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Public Forum on National Energy Guarantee: Speech notes

This speech was delivered by Rosemary Sinclair at Energy Security Board’s public forum on the National Energy Guarantee on 26 February 2018.

Thank You for this opportunity to contribute to the thinking on the Finkel Report’s final piece – what is now the National Energy Guarantee and our approach to designing the mechanism to deliver targeted progress towards lower emissions through renewable energy sources while maintaining an energy system we can depend on BUT and this will be my focus



I’d like to make my remarks through the lens of affordability and what the community is telling us through our Energy Consumer Sentiment Survey. We run this survey every 6 months we will release the latest findings ahead of our Foresighting Forum later this week. We ask over 2000 household and small business energy consumers what they are thinking about energy.

Consumers have great interest in energy markets as we know and see the Finkel Report recommendations as a way of settling this sector down.

They rightly see energy as an essential service essential for comfortable homes, essential for business competitiveness.

And after ten years of prices going up and up and up it is essential that anything we do anywhere in the energy sector continues to bring bills down.

In our survey we ask about satisfaction, activity and intentions.

In many aspects consumers are reasonably satisfied but where they are not it is quite clear.

In our most recent survey, consumers continued to tell us that they want control over costs…and we see they will take action to get that control if they can afford to.

They tell us that they are satisfied with current levels of reliability but are concerned about future reliability, that they are not seeing value for money in this market and that they do not have confidence at the moment that the sector is working in their long-term interests.



The current context from the consumers perspective is tough. The bills are too high and the ACCC is currently reviewing all the elements that contribute to the bill:

1. Network – we see overinvestment driven by demand forecast and reliability measures which will take years to rein in …some figures I have seen show network costs in some cases rising due to RABxWACC beyond 2040 and overwhelming good recent reductions in opex and capex spend;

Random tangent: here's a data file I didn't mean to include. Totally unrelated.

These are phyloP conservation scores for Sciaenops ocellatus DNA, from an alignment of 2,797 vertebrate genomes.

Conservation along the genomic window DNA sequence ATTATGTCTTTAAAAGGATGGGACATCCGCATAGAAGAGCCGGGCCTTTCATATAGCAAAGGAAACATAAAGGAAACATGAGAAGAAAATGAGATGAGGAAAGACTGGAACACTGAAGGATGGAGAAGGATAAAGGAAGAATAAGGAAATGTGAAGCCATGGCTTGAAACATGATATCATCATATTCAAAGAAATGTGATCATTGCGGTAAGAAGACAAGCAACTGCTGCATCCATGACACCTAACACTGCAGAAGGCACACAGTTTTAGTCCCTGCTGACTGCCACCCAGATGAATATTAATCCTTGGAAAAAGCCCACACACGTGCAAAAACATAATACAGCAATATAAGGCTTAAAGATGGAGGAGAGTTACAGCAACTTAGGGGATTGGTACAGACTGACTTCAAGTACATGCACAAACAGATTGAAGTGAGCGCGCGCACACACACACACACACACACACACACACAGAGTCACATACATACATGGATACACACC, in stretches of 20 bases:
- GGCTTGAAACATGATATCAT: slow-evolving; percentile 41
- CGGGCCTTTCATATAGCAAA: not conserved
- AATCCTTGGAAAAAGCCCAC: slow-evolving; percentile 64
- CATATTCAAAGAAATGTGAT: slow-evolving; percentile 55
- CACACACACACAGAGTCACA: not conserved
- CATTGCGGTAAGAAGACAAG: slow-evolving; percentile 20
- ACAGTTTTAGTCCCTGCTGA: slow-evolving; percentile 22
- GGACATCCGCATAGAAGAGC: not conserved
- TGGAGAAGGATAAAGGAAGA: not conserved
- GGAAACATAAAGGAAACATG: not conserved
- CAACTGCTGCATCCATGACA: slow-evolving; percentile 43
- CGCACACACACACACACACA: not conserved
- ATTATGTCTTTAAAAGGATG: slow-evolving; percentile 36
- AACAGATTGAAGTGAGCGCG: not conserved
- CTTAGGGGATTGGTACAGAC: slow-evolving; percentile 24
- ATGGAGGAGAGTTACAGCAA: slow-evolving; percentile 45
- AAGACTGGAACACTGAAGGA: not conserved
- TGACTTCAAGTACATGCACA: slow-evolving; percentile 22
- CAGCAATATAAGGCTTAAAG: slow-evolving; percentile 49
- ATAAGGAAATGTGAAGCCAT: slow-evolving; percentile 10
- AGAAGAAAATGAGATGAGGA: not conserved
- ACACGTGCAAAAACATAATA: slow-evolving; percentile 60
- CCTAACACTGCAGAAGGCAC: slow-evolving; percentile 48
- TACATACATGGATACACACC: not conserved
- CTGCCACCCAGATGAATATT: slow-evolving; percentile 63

2. Wholesale energy markets – recently delivering double digit price rises to consumers;

3. Government initiatives winding up in costs on the bill; and

4. Retail market costs not reflecting expected outcomes for consumers, from an effectively competitive market.

Gas markets outcomes are not yet delivering acceptable prices.

And up to date, the consumer just pays in this sector which is driving the value for money dissatisfaction and lack of confidence.



The importance of acting to rebuild the confidence of consumers in the sector and trust in the energy system cannot be overstated.

The NEG must be about delivering the transition in a way the lowers the bills.

The NEG can complete the package of reforms from Finkel national strategy and system planning, better management of complimentary market reforms and orderly transition to lower emissions.

It will be developed in a context of other settings on reliability parameters and performance.

And in a context of discussion of potential future markets to secure reliability outcomes.

BUT all these measures together must reflect a laser like focus on lowest efficient costs and outcomes on the bill.

Not one more dollar than necessarywith no one left without the energy services they need.

Two big steps are needed to address energy affordability in the longer term:

1. Increasing supply to match demand – consumers know there is a supply problem.

Certainty is needed. Investment is needed. The NEG will help address affordability through incentives for industry.

However, there must be no opportunity for over-investing in generation or new services as we try to unwind the effect of over-investing in network assets.

There must be no opportunity for any single part of the system to de-risk its own position at the expense of consumers through added costs.

2. Matching demand to supply our data says the community will help if engaged properly.

Using technology and data, and seeing consumers as partners in the national system will help address affordability through incentives for consumers.

There is much more opportunity for sophisticated demand response and energy efficiency than we have seen taken.building on the AEMO-ARENA Trials over summer and mature initiatives like Peak Smart in Queensland.

Again there must be no opportunity for any single part of the system to de-risk its own position at the expense of consumers through added costs.

It is no longer enough to marvel at the wonders of markets and market design – consumers are expecting the mechanics of markets to deliver lower bills.

That of course is a key policy promise of the NEG!

Consumers and small business are looking for a clear signal that business as usual is not enough…that the energy sector is being settled by coordinated national planning and action, that there are transparent and effective markets that will bring bills down.

Thank you!



The PDF of the speech can be read here.

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